From “Contemplating Martial Law,” in I Write As I Write
Despite its continued pervasive and subversive influence, Martial Law is barely understood. It has become more akin to bedtime story used to scare children: If you misbehave, watch out, Martial Law is going to get us! Impeachment? Martial Law! *insert undesired policy*?Martial Law! In its almost consistent deployment, martial law has become less a socio-political state antithetical to democracy and more a running joke. Less something to fear and more a child’s monster under the bed: Something that only exists in our heads. Without a critical understanding of the underlying reasons for Martial Law, we will remain wholly reactive to political changes and developments; consistently weaving fantastical theories of creeping dictatorships and stealthy martial law declarations, all the while the benefactors of Martial Law prosper in their little fiefdoms and maintain their power base. That much needed understanding is only found in the study of history.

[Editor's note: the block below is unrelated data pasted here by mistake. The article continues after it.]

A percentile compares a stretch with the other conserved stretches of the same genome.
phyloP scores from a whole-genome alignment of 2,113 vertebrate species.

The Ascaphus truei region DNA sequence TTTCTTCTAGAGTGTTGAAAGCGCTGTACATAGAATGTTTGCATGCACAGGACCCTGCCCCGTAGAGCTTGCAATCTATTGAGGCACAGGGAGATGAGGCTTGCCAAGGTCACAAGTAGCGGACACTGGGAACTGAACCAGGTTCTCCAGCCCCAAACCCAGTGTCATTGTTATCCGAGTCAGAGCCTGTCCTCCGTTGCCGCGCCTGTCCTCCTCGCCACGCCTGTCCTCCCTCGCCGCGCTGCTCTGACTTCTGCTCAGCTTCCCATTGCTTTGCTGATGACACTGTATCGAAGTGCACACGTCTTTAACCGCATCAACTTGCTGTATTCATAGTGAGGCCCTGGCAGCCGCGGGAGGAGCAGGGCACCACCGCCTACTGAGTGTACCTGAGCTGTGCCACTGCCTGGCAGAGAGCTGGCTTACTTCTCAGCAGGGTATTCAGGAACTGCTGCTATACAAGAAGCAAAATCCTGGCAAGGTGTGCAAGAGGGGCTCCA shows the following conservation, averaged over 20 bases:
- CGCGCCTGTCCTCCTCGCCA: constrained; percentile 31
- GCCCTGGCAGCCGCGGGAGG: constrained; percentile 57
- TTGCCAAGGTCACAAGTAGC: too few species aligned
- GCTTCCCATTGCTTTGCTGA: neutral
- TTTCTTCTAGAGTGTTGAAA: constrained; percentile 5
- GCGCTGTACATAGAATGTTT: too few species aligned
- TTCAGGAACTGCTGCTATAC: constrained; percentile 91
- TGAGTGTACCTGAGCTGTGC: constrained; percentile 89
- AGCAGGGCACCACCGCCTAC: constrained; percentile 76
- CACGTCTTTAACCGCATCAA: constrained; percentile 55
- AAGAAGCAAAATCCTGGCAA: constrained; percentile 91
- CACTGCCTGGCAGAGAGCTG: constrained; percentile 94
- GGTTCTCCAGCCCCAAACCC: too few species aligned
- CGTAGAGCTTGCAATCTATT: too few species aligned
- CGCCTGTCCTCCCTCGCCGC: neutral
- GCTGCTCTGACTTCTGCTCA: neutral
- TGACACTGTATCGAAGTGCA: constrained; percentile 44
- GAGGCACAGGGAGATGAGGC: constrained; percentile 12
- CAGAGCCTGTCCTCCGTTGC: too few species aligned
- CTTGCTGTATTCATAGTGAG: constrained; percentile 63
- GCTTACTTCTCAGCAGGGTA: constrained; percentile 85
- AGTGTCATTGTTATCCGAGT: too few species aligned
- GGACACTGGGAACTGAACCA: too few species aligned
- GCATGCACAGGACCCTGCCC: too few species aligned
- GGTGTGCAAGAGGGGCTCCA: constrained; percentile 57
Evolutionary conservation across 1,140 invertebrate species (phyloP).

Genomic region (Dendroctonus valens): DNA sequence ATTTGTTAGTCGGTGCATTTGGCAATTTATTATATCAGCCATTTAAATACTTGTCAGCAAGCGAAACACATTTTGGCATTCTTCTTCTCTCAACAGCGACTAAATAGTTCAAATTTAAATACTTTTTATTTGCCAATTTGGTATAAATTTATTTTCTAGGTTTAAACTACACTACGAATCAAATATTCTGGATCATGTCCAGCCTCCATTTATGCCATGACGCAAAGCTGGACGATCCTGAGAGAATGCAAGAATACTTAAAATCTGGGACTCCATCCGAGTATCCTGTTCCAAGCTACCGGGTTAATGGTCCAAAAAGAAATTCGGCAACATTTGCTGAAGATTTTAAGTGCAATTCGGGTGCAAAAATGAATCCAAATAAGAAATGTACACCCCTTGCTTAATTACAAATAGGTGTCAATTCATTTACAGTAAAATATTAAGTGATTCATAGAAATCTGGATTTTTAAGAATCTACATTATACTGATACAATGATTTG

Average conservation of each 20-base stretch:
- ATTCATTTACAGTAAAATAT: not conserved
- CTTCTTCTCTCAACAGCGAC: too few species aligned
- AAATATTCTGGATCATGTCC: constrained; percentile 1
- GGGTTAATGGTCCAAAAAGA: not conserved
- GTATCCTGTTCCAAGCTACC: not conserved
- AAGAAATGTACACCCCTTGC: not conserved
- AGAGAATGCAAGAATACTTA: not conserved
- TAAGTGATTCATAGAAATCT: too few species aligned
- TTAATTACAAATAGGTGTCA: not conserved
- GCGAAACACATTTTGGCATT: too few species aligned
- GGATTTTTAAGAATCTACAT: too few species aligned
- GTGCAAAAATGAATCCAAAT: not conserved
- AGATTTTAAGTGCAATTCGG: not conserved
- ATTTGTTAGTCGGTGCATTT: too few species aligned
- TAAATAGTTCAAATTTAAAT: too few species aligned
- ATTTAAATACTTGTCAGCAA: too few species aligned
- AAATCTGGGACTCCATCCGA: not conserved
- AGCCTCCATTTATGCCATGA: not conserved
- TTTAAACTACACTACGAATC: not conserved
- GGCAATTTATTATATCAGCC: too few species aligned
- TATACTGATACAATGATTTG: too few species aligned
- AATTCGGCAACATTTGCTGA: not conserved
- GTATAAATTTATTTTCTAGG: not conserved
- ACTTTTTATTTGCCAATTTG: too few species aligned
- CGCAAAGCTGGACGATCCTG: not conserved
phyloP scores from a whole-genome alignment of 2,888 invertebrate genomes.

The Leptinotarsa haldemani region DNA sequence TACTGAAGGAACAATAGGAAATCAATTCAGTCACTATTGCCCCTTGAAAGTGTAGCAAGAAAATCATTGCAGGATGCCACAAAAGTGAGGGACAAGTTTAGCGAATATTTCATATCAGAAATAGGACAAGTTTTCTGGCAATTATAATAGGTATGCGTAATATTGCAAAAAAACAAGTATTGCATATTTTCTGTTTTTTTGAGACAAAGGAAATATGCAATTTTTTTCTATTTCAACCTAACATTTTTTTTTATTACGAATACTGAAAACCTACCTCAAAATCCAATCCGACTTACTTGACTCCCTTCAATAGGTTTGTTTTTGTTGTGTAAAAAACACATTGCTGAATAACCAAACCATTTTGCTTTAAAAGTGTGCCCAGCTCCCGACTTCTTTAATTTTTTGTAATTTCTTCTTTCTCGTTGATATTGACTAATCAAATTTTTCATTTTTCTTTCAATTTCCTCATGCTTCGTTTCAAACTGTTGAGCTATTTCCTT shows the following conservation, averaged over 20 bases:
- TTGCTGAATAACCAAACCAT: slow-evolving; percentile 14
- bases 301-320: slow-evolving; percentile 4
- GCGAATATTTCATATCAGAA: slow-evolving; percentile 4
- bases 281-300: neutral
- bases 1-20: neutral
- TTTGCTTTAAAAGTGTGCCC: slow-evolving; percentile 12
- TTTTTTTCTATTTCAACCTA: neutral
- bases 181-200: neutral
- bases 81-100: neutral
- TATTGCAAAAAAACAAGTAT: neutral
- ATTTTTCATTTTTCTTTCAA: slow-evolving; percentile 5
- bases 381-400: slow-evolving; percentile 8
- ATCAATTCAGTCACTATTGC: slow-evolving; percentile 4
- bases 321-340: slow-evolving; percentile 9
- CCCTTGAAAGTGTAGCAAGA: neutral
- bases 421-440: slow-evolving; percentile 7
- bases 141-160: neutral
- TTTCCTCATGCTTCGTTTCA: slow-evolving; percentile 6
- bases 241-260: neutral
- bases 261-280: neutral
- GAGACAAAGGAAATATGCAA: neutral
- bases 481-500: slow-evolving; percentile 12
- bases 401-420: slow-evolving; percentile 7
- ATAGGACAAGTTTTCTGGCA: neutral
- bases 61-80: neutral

Improperly used, history can be deployed to defend almost any excess. Marcos proved this to be true. Proper histories, those that are well-researched and evidentiary based, provide lessons in understanding. More importantly, history gives the present an opportunity to reflect on themselves. Art and history offer the opportunity to question prevailing beliefs and systems; they demand we question commonly held narratives and the actions of our leaders past and present. They give us the chance for critical analysis. John Carey put it this way: “One of history’s most useful tasks is to bring home to us how keenly, honestly and painfully, past generations pursued aims that now seem to us wrong or disgraceful.” Our public historical amnesia robs of that opportunity. Look no further than our popular understanding of Martial Law.